Settlement in the region affected much of the landscape and spurred the evolution of its plant life. Forests are sparser due to fires and the lumber trade of the late 19th century. Today, the region consists mainly of a mix of pine, maple, and poplar trees dotted across the terrain.
Getting to Saguenay–Lac-Saint-Jean
Saguenay–Lac-St-Jean is a 5-hour drive from Montreal. If you want to make a beach trip during the summer, you can reach Lac St-Jean by following QC-155N.
The city of Saguenay, which lies east of Lac St-Jean along the Saguenay River, is about two hours directly north of Quebec City. Whether, you're coming from Montreal or starting in Quebec City, taking QC-175N is the quickest route to the region's liveliest urban area. From there, it's only an hour's drive east along QC-170E to reach Saguenay Fjords National Park.
Getting Around the Park
Travelling around the Saguenay–Lac-St-Jean region is simple if you're trying to check out the hot spots.
If you take QC-155N from Montreal, you'll arrive at Lac St-Jean at the intersection of QC-169. Following this highway will take you all around the lake, with stop-offs at all of its beautiful beaches and accommodating campgrounds.
When you're camping Lac St-Jean, head east on QC-169 from QC-155 to find several camping areas on the southeast side of the lake as you approach the Saguenay River. Alma, the region's second-largest city, is on the way, sitting right where the river meets QC-169.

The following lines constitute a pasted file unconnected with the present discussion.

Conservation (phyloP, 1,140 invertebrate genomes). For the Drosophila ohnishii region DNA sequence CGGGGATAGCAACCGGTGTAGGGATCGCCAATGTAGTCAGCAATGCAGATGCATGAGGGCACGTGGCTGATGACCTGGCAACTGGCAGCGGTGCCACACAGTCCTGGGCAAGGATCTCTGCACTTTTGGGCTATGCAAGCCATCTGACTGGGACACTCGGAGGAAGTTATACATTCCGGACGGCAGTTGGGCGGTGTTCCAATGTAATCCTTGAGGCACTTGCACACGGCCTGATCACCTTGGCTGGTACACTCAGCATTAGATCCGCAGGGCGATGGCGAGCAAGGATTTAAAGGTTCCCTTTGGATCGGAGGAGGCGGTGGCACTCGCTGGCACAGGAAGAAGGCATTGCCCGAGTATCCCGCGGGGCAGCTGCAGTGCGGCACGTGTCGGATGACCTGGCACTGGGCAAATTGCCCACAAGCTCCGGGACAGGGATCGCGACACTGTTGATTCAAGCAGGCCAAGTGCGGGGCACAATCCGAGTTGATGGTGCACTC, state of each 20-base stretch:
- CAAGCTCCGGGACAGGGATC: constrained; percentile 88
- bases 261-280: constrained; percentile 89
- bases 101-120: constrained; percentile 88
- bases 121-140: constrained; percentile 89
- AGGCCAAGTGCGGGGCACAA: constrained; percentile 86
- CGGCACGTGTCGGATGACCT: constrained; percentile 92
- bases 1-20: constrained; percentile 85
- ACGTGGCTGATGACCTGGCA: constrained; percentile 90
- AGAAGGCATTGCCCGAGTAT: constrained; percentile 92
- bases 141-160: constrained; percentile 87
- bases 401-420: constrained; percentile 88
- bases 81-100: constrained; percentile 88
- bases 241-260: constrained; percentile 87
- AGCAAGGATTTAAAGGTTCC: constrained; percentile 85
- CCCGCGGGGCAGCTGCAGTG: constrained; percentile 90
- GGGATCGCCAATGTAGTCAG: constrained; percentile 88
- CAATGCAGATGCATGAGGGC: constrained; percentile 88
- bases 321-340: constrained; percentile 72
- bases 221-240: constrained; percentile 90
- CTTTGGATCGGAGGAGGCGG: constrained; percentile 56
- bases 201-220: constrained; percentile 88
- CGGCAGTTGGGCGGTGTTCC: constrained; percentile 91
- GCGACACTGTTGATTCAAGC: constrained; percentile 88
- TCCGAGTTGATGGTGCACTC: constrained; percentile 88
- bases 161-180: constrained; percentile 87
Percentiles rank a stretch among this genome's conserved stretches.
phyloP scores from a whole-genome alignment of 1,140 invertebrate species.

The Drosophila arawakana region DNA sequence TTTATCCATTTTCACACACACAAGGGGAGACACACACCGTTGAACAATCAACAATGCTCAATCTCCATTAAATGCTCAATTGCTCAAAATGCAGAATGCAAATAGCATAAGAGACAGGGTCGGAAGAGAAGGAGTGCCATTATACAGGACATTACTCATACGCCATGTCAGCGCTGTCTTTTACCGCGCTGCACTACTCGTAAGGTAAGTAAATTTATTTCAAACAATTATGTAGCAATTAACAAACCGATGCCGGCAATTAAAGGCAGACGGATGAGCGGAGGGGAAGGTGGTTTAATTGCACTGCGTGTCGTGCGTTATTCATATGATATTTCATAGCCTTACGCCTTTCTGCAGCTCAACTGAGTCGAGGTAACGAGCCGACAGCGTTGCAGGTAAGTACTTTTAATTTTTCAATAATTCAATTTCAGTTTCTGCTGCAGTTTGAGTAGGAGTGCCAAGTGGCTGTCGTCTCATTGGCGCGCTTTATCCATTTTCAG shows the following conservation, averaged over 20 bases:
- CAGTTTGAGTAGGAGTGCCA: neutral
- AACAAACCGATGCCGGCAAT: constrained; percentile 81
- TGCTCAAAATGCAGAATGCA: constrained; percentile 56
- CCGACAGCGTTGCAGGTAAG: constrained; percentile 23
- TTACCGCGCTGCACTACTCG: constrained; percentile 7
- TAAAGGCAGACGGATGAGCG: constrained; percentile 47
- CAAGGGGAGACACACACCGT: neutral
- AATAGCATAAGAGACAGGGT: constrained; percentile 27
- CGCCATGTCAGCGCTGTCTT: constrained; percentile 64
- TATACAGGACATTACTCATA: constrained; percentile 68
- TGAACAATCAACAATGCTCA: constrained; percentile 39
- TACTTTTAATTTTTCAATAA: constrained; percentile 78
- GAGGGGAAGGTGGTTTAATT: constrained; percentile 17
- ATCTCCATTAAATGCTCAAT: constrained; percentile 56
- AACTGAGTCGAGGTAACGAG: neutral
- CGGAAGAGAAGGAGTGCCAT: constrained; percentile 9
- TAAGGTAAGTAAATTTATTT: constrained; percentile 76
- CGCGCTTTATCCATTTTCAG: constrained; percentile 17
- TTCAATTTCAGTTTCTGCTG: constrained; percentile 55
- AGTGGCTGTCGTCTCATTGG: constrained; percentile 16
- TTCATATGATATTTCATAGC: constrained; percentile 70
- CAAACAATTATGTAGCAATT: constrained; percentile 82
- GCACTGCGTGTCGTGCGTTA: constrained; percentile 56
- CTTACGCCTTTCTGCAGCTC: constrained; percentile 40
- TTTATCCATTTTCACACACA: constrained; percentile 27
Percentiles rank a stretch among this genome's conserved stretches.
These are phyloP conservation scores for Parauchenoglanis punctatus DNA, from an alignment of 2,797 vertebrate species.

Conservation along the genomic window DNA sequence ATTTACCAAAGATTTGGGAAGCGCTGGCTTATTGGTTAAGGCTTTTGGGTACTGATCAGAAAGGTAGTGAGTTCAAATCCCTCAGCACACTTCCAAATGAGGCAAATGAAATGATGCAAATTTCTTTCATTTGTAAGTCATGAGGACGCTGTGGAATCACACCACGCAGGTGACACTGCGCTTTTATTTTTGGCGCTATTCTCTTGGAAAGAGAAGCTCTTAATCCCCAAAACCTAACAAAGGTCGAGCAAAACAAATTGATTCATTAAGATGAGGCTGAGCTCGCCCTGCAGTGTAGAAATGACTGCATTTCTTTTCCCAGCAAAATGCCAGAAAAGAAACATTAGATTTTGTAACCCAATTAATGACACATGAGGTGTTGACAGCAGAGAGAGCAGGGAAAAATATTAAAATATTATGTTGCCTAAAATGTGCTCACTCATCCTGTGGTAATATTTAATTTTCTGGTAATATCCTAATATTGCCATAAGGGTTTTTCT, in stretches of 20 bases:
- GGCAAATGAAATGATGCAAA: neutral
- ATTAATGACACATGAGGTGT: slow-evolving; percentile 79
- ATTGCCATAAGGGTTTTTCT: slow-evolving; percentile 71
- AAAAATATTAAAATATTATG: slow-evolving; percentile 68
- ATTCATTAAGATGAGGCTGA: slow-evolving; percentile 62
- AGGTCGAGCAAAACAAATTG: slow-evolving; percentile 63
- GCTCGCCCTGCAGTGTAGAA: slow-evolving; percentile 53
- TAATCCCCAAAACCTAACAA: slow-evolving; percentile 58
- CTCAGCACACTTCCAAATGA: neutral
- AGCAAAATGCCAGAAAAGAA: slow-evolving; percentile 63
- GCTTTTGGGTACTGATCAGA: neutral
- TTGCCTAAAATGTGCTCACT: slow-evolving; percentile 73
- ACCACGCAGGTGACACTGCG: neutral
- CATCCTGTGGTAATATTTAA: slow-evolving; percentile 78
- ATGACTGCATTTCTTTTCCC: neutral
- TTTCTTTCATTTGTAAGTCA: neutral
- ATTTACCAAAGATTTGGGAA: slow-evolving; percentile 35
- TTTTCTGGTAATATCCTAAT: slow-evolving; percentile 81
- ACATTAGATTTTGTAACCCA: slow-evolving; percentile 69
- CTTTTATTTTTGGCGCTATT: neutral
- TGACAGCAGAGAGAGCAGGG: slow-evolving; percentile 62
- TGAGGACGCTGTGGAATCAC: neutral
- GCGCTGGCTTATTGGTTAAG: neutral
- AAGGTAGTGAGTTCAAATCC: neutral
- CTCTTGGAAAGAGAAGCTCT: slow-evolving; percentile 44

From QC-169, you can jump on QC-170E, which will take you along the south side of the Saguenay River. You'll travel through the city of Saguenay before reaching Saguenay Fjords National Park and finally the St. Lawrence River.
At the end of QC-170, head north on QC-138. Travel along the shoreline of St. Lawrence as far as you like if you want to experience one of Canada's most scenic drives. To see more of the Saguenay region, hang a left on QC-172 right after crossing the Saguenay River.
QC-172 follows the Saguenay River on the north side, bringing you back to Lac St-Jean. Along the way, you can branch-off north to enter Monts-Valin.
What to Do in Saguenay–Lac-Saint-Jean
The changing seasons of Saguenay–Lac-St-Jean can bring you back to the same spots for completely different reasons. Summer brings locals to the placid beaches, but it's one of Canada's best wintertime destinations for travellers from across the globe.
During the summer, Quebec residents flock to the beaches of Lac St-John. Many municipal beaches are free to the public, and with the sheer number of swimming spots, you won't find too many crowds.
Of course, the summer is also time to hike, bike, and explore. There are myriad trails at all difficulty levels around the river, lake, fjord, and beyond. From the fjord to the lake, there are plenty of spaces to go kayaking, canoeing, or sailing.
Whale watchers can find tons of marine life in the fjord and along the St. Lawrence river connection. Cruises around the Saguenay-St. Lawrence Marine Park get you up close and personal with everything from belugas to blue whales. For a more convenient vantage point, observation towers are accessible for land-based viewing.